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Out with the old: Meet the young candidates ready to ra...

2021 Local Elections

ROAD TO 2021 LOCAL ELECTIONS: RISING UP

Out with the old: Meet the young ward candidates ready to rattle the status quo

2021 local election councillor candidates Carli van Wyk, Damian De Barros and Zizo Vokwana: (Photos: Supplied)

While roughly 60% of the 13 million South Africans who did not register to vote in the local government elections are below the age of 29, not all the country's youth are apathetic.

In the November local government elections (LGE), 922 candidates standing are 24 or younger, according to Mawethu Mosery, deputy chief electoral officer at the Electoral Commission of South Africa (IEC).

In stark contrast to these young candidates, voter registration for the LGE is lowest among young people, as IEC figures show that more than 13 million South Africans who are eligible to vote, have not registered.

It is estimated that about 60% of these 13 million are below the age of 29, according to Mosery.

Last month, Daily Maverick reported that among potential student and young voters there was a lack of awareness of, and despondency about, the elections.

They may also be despondent about the bleak prospects for getting work in South Africa. In the second quarter of 2021 the youth unemployment rate rose to 64.40%, from 63.30% in the first. The overall unemployment rate is at an all-time high, standing at 34.40% in the second quarter.

However, 922 young people standing for office in municipalities is a sign that young South Africans are still buoyed by the opportunity to steer local governance – possibly in a new direction.

Carli van Wyk – young people were handed a ‘lucky packet’

In the Stellenbosch Municipality, DA candidate Carli van Wyk (24) is running for councillor in Ward 8.

Ward 8 includes the Coetzenburg and Koloniesland residential areas, as well as part of the university campus in town.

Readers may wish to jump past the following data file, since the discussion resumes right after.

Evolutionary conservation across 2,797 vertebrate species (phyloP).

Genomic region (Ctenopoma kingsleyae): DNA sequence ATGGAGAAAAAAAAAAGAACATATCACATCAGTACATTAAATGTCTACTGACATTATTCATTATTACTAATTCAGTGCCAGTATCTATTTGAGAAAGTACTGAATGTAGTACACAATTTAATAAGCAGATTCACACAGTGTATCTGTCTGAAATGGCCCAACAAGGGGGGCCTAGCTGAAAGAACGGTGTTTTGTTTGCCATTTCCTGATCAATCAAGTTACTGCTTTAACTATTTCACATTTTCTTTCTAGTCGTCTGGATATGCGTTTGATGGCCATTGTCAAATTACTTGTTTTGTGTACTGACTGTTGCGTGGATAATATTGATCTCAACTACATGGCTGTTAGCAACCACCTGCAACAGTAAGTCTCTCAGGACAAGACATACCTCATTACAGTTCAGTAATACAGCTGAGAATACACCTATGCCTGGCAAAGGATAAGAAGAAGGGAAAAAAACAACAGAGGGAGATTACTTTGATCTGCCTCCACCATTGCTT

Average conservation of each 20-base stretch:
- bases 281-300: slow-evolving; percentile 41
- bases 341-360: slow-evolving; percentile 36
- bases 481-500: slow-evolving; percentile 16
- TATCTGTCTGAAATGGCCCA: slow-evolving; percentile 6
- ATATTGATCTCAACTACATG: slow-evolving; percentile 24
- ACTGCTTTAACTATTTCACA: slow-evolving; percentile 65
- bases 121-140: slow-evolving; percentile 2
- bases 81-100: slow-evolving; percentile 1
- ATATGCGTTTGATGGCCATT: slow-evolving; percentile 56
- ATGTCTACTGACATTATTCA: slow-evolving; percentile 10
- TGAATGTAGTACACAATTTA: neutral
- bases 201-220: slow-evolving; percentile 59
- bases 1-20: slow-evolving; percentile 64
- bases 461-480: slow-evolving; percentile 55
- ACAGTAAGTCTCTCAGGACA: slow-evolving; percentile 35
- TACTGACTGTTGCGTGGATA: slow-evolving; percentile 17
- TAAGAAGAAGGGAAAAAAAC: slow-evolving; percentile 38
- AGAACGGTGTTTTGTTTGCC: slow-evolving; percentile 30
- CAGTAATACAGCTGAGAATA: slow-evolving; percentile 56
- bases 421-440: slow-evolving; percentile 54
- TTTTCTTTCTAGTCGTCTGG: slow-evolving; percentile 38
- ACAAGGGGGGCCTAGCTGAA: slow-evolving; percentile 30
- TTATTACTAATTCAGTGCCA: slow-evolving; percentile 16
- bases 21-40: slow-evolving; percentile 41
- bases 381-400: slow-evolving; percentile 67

“I don’t blame youth for feeling despondent,” says Stellenbosch Municipality Democratic Alliance candidate Carli van Wyk, 24. (Photo: supplied)

Van Wyk – who has held various leadership roles on campus, including Stellenbosch University SRC chairperson, being involved in the DA from a young age, and taking part in the party’s Young Leader Programme – is completing a postgraduate law degree.

Her aim is to motivate active citizenship that seems to be lost among young people and across the country in general, she says. To this end, at the beginning of the year she set up an Instagram profile, “Citizen Carli”.

“The idea is to get more young people involved in understanding what is going on around us… to encourage people to come from this platform and to go out to take ownership and to contribute to a better South Africa.”

“I don’t blame youth for feeling despondent,” Van Wyk adds. “If we look from a socioeconomic level, our youth don’t have an opportunity to get jobs, to get an education that can compare to other international students. Why would you want to get involved in the political mechanism, the structure that is supposed to bring change?”

However, “I have also realised as a youth myself, that we are responsible for the future that we want”.

Youngsters in the country had been handed a “lucky packet that we didn’t choose, and now we have to deal with that. But, if we are not going to deal with that, we are the only people who are going to sit in 10 years’ time, or even less, that are going to be unhappy.”  

This was why it was “important to be active citizens”.

It is the crux of what is going on in the country, she says, adding that people are not politically aware – they don’t know what their rights are, what they can do, why they should care.

“Being a legal scholar, I can’t boast about our wonderful Constitution if I don’t see our Constitution actualised.”

Van Wyk has taken on the mandate to ensure the Constitution becomes a “lived reality” for all.

“Sometimes you just need the willingness to put up your hand to serve.”

Zizo Vokwana – ‘municipalities need something new’

Zizo Vokwana (23), another young councillor candidate in the Stellenbosch Municipality, is completing a degree in development and environmental studies. She is running in Ward 9, which encompasses the town centre.

“Having a young person standing [in the local elections] will show, it’s not about age, anyone can stand,” says Stellenbosch Municipality ANC councillor candidate, Zizo Vokwana, 23. (Photo: Supplied)
Vokwana is among the young ANC councillors who make up 25% of the candidates in the LGE, about which President Cyril Ramaphosa boasted ahead of the party’s manifesto launch.  

One of the ANC’s youngest candidates is 20-year-old Afrikaner Christiaan Hendrik Nicolaas Carstens, from Jeffreys Bay in the Kouga Local Municipality. In an interview with News24, he said: “Hopefully my candidacy will inspire the youth, as well as the general public, to participate in constructing a non-racial, non-sexist and democratic society.”